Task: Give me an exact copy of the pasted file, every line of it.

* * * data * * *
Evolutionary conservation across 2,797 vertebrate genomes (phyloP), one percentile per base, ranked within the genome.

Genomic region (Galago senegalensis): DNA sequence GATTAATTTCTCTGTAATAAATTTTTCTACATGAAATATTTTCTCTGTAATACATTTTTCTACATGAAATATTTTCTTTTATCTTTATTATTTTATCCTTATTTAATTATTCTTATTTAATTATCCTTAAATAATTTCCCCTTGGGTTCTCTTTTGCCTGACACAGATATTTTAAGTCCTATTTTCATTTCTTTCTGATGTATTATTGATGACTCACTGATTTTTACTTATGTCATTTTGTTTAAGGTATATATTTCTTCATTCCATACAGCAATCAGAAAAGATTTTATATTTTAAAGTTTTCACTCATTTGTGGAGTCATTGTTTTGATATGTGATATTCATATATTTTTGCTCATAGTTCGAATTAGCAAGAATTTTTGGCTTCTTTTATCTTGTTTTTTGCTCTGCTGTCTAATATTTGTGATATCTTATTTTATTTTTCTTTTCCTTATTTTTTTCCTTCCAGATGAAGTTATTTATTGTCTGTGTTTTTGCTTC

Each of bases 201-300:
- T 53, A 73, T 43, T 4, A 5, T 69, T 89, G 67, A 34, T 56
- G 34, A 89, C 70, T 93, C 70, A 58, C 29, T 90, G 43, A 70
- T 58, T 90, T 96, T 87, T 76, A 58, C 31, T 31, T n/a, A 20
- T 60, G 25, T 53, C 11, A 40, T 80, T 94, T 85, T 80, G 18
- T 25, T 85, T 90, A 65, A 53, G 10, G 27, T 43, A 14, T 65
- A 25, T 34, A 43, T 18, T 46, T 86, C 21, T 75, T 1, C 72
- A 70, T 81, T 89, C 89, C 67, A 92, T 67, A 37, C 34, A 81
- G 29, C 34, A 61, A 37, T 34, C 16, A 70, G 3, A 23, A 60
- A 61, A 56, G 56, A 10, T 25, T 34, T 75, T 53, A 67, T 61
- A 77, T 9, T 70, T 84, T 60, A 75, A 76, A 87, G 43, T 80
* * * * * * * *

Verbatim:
Evolutionary conservation across 2,797 vertebrate genomes (phyloP), one percentile per base, ranked within the genome.

Genomic region (Galago senegalensis): DNA sequence GATTAATTTCTCTGTAATAAATTTTTCTACATGAAATATTTTCTCTGTAATACATTTTTCTACATGAAATATTTTCTTTTATCTTTATTATTTTATCCTTATTTAATTATTCTTATTTAATTATCCTTAAATAATTTCCCCTTGGGTTCTCTTTTGCCTGACACAGATATTTTAAGTCCTATTTTCATTTCTTTCTGATGTATTATTGATGACTCACTGATTTTTACTTATGTCATTTTGTTTAAGGTATATATTTCTTCATTCCATACAGCAATCAGAAAAGATTTTATATTTTAAAGTTTTCACTCATTTGTGGAGTCATTGTTTTGATATGTGATATTCATATATTTTTGCTCATAGTTCGAATTAGCAAGAATTTTTGGCTTCTTTTATCTTGTTTTTTGCTCTGCTGTCTAATATTTGTGATATCTTATTTTATTTTTCTTTTCCTTATTTTTTTCCTTCCAGATGAAGTTATTTATTGTCTGTGTTTTTGCTTC

Each of bases 201-300:
- T 53, A 73, T 43, T 4, A 5, T 69, T 89, G 67, A 34, T 56
- G 34, A 89, C 70, T 93, C 70, A 58, C 29, T 90, G 43, A 70
- T 58, T 90, T 96, T 87, T 76, A 58, C 31, T 31, T n/a, A 20
- T 60, G 25, T 53, C 11, A 40, T 80, T 94, T 85, T 80, G 18
- T 25, T 85, T 90, A 65, A 53, G 10, G 27, T 43, A 14, T 65
- A 25, T 34, A 43, T 18, T 46, T 86, C 21, T 75, T 1, C 72
- A 70, T 81, T 89, C 89, C 67, A 92, T 67, A 37, C 34, A 81
- G 29, C 34, A 61, A 37, T 34, C 16, A 70, G 3, A 23, A 60
- A 61, A 56, G 56, A 10, T 25, T 34, T 75, T 53, A 67, T 61
- A 77, T 9, T 70, T 84, T 60, A 75, A 76, A 87, G 43, T 80